Underpaid Caretakers Cheer as Illinois Law Pushes Through Minimum Wage Increase Plan
Gov. J.B. Pritzker (D-Ill.) is already making good on campaign promises. The new Governor recently positioned Illinois to join several other states in signing a law raising minimum wage to $15 an hour by 2025. Beginning on Jan. 1, 2020, the 81 percent increase will allow Illinois workers to see a minimum wage increase from $8.25 to $9.25 an hour. In July, minimum wage will increase to $10. Each year after that, minimum wage will increase by $1 until 2025, when it reaches $15 per hour.
The news has been well received by both caregiver home health workers and nursing home employees. For decades, the nursing home and home health care industry has remained notorious for clouding care standards with weak, ineffective, and downright lousy wages resulting in extra strains put on overworked employees. Most nursing homes actually have fewer nurses and leading medical staff than they report, leaving underqualified and stressed nursing assistants and personal aides with the 24-hour tasks to keep far too many patients’ dietary, hygiene, medication, and daily living needs met.
Pay Increases Should Trump Industry Leader Greed
Poor pay rates just make it more difficult for qualified help to make a living and for a home to retain good care workers for longer periods of times. As costs change, sustainability to manage gaps in long-term health care need to be set in place by each individual facility. These higher wages could bring stability to low-wage workers and the industries they serve, resulting in better patient care.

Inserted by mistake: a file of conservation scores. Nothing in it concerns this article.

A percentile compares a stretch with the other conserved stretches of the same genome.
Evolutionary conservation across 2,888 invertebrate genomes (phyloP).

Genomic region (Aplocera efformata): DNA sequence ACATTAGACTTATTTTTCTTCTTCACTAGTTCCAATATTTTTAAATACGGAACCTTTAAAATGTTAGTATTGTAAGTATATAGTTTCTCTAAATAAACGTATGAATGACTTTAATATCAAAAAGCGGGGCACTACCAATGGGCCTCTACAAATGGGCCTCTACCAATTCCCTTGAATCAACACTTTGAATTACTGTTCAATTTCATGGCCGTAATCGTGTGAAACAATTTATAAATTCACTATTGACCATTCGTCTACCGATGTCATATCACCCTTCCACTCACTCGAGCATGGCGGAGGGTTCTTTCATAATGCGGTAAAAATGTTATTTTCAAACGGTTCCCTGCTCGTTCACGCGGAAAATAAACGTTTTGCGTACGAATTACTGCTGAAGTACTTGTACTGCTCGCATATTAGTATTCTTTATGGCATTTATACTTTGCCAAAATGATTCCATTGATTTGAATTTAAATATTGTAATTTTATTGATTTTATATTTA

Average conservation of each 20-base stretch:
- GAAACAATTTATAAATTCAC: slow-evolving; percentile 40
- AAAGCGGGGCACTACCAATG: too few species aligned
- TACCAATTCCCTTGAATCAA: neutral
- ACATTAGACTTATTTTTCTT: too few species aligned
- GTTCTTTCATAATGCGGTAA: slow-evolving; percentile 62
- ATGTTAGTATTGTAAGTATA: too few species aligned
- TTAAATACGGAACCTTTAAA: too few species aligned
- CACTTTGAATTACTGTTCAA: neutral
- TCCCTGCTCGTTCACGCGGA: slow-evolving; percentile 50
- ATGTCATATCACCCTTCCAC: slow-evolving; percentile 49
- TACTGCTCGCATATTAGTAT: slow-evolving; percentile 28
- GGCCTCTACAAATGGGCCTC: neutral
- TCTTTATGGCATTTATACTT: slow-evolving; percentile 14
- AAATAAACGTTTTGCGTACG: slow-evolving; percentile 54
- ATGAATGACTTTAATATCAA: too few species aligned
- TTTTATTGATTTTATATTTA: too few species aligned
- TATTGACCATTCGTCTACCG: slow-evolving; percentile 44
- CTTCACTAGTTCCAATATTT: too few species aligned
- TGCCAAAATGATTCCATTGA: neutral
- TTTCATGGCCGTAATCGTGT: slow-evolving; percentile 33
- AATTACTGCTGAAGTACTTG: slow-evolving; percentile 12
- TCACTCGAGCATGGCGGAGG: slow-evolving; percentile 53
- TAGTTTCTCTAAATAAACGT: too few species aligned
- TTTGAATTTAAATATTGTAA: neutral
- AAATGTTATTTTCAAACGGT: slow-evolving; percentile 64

Unfortunately, our Illinois nursing home neglect lawyers continue to work on many cases where understaffing or poorly paid staff created an easy environment for residents to become neglected, abused and mistreated. A drive to lower expenses and increase profits for owners leads those in charge of making decisions about staffing too often cutting corners at dangerous levels. And with the alarming trend in nursing home residents who are older and have more complex care needs than the population of twenty years ago, better care systems, realistic living wages for workers, and a stronger emphasis on training and hiring additional care staff should be a priority for all U.S. nursing home operators.
Care Staff Should Report Nursing Home Issues and Speak with a Lawyer
At Levin & Perconti, we recognize the frustrated, overworked and underpaid care workers who ultimately save lives by speaking up and reporting violations of the law, rules, or regulations regarding the care and treatment of nursing home residents in their charge. We frequently have care workers contacting our attorneys to share concerns or report violations of the Illinois Nursing Home Care Act. If an employer retaliates against an employee in violation of the Nursing Home Care Act, the affected employee may bring a civil action against the employer for multiple types of relief.
Consultations with our attorneys are both free and confidential. Please call us at (312) 332-2872 or complete our free online consultation request form.